It's interesting. I have one client who drives me crazy, speaks completely in a monotone, can't stand him. He was actually my first client, so I completely undercharged and make a loss year on year on him. His work is boring, he calls me to make an appointment to discuss something stupid, takes 2 hours of my time for something that could be resolved in a 170 character text message, and is a Z client.
So why not fire him? Because he consistently refers (unprompted by me) dozens of (decent, high fee paying) clients, year on year. I only found this out after asking a few clients who recommended them.

Let's put it this way - I think I'll put up with him another few years. (Although, should I put him on my A list - I call him a A/Z client). To be fair, he's never rude, always pays on time, and respectful. I think I'm too tough on him.

ShirleyM's picture

Talk to your clients

ShirleyM | | Permalink

We 'sack' our D clients. They are not worth the stress they cause, even if they are the best payers and most profitable client you have.

If the client can be contacted, we talk to them first and explain the problems and what we have done to try and resolve them. If they argue we get rid pronto. If they apologise and promise to change we may give them another chance. Virtually all of the clients who apologised and stayed on did change and turned into A-list clients who are now a real pleasure to deal with.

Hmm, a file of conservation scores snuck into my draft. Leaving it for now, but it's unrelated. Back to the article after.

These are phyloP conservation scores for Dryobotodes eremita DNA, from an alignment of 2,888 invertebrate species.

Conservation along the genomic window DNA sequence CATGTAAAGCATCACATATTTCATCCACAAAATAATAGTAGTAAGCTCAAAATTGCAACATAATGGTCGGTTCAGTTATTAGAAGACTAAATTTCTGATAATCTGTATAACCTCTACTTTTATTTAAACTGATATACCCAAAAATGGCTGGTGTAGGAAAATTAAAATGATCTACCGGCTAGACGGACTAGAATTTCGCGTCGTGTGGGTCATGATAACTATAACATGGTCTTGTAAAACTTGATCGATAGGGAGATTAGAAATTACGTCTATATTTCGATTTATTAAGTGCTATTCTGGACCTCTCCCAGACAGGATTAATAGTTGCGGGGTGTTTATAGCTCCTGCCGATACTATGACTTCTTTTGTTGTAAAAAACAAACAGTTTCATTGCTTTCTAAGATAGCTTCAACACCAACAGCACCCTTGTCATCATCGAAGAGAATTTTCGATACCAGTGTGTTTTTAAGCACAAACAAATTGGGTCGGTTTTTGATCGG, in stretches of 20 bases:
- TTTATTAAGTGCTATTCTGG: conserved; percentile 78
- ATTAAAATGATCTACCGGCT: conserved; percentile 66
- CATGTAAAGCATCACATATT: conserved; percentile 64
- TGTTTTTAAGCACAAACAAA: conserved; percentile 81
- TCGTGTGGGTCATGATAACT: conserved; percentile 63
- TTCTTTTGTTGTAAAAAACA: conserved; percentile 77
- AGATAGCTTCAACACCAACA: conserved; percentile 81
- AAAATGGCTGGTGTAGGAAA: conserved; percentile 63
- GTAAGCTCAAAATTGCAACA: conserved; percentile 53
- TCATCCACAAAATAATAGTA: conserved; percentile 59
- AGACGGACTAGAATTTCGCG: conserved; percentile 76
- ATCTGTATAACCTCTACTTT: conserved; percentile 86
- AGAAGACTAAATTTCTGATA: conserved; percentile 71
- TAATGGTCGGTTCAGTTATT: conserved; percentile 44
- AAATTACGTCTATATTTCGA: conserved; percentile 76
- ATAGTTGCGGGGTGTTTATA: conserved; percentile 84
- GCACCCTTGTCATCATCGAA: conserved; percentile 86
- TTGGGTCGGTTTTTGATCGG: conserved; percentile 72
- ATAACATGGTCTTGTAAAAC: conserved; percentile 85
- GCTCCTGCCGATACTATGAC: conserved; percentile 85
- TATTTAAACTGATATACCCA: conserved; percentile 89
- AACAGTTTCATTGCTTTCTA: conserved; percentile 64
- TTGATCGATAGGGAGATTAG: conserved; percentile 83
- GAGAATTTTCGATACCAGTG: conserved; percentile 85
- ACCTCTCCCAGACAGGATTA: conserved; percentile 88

Good paying profitable clients on a D list?

Vaughan Blake | | Permalink

Shirley, what do your good paying profitable clients do to get on a D list?  Do they keep showing up with rubbish records but are quite happy to pay for them to be put right.  That would be fine by me.

If they bring in rubbish records just before a deadline I agree that is stressful, but that is more of a client management issue.  I have a clear understanding that we need records by X date to guarantee meeting a deadline.  If they miss X then I adopt plumber mode and take a sharp intake of breath and say that "we will see what we can do but can't make promises".  It is then up to me if I want to work until midnight or not and will feel ina position to ask for a higher fee.